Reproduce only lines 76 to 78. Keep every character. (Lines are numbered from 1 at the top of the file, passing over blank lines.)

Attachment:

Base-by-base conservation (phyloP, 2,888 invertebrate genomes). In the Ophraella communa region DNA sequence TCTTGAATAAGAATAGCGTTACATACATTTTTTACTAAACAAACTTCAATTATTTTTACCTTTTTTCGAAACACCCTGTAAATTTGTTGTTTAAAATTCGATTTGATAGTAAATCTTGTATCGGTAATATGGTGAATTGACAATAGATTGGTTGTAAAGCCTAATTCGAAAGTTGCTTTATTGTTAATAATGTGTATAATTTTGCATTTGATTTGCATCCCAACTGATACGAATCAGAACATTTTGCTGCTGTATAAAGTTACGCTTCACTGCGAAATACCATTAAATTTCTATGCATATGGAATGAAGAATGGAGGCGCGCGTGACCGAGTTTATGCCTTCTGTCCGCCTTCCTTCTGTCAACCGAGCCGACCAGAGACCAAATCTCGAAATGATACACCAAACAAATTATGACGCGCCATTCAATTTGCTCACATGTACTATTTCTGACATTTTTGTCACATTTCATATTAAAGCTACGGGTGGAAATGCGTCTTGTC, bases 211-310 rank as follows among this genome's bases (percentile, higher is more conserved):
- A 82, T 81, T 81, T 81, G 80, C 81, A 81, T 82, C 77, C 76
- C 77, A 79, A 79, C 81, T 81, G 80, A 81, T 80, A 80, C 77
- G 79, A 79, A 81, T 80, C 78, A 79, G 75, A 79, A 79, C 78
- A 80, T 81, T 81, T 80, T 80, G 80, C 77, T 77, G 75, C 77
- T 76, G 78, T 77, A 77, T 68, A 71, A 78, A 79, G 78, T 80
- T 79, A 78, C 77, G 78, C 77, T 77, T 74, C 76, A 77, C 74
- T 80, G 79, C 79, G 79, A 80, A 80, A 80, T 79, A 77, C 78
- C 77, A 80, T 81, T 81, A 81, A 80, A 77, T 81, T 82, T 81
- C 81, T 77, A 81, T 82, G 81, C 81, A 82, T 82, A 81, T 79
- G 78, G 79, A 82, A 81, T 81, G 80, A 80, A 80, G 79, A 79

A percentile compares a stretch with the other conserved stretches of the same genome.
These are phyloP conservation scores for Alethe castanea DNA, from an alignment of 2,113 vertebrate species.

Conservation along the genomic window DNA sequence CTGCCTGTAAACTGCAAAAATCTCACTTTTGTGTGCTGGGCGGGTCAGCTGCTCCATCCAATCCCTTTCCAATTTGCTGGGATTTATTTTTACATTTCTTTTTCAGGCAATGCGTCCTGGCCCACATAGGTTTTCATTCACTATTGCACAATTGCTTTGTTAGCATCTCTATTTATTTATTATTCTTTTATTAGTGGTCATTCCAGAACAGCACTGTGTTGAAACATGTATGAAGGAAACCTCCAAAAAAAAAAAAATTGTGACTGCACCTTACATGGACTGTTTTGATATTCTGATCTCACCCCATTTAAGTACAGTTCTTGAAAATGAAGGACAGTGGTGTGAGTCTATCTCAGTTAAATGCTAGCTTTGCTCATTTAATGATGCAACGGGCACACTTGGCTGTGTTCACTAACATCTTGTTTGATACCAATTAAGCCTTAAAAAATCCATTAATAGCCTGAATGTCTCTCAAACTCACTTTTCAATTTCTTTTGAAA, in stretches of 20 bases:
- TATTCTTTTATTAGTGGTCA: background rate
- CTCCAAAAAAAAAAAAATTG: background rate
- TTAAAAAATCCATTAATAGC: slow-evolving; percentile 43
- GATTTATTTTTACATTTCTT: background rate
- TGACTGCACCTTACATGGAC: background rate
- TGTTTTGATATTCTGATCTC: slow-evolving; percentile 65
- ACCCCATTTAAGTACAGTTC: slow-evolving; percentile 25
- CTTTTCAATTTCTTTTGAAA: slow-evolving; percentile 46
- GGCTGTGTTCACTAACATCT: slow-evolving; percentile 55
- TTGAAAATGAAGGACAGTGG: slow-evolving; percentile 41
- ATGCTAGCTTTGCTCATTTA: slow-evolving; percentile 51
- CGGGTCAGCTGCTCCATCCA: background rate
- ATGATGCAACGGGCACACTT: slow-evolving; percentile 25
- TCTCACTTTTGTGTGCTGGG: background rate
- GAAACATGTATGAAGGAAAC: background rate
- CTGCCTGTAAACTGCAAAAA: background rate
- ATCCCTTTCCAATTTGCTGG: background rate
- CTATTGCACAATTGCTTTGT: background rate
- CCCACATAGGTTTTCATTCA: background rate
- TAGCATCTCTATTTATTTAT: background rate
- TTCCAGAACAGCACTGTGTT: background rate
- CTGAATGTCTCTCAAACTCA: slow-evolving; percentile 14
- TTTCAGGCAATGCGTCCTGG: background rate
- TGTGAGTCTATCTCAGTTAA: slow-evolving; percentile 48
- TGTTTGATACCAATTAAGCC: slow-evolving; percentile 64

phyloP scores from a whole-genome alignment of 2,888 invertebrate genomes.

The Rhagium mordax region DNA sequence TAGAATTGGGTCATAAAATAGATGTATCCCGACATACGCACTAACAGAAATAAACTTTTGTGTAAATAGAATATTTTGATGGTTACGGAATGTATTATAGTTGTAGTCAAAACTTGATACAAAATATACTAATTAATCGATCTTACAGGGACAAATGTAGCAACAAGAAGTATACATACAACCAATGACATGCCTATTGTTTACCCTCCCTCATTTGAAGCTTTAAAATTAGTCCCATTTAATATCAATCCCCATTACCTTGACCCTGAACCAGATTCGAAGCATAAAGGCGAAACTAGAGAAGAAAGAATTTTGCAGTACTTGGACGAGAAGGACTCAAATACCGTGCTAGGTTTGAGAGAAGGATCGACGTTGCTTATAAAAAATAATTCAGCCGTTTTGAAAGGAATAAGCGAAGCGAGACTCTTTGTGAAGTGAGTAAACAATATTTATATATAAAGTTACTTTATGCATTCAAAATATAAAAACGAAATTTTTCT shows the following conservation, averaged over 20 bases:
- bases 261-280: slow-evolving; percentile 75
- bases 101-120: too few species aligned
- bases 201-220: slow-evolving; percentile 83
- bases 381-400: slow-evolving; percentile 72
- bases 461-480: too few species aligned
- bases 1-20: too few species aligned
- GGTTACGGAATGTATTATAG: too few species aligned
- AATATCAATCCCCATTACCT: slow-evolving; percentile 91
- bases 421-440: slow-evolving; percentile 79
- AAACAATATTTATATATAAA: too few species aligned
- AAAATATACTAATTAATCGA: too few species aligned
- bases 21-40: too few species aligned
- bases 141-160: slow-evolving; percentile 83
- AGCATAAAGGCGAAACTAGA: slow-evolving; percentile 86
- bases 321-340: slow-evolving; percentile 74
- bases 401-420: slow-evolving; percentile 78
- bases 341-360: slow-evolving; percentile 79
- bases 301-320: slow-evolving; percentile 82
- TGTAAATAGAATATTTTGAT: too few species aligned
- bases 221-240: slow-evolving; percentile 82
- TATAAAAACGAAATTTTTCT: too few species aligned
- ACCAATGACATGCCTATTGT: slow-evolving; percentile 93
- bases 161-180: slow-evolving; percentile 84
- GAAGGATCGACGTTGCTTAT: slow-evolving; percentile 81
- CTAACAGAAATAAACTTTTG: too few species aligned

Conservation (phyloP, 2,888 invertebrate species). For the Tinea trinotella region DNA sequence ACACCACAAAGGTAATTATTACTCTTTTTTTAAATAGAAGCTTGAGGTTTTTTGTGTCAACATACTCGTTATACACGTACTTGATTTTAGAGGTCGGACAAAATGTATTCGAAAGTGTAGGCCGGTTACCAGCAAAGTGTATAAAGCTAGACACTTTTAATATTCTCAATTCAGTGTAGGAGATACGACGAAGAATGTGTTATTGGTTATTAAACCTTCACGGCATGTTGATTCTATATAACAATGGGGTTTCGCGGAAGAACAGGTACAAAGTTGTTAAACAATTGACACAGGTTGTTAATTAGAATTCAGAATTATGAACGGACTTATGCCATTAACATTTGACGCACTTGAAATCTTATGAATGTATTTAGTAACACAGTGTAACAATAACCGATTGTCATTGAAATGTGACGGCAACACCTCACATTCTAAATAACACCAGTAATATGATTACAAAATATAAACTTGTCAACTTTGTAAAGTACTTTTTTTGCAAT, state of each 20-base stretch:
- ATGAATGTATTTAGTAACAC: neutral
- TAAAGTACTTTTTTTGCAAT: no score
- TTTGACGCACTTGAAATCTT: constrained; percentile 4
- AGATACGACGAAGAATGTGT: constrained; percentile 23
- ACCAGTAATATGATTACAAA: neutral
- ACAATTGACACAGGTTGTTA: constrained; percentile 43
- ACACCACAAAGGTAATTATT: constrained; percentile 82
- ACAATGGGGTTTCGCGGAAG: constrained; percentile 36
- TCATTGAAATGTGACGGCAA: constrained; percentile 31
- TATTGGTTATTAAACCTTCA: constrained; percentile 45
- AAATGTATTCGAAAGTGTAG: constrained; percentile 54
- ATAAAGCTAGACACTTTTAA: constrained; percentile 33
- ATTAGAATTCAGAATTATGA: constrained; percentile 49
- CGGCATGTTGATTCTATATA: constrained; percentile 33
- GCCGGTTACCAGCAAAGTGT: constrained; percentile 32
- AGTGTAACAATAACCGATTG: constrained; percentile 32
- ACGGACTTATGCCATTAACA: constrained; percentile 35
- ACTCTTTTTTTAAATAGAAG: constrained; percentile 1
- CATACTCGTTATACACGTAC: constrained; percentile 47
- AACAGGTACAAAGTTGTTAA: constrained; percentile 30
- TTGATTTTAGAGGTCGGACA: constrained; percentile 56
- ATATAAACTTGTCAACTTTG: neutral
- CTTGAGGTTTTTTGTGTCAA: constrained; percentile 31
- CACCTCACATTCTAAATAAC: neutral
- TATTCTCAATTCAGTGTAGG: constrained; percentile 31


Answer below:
- TCATTGAAATGTGACGGCAA: constrained; percentile 31
- TATTGGTTATTAAACCTTCA: constrained; percentile 45
- AAATGTATTCGAAAGTGTAG: constrained; percentile 54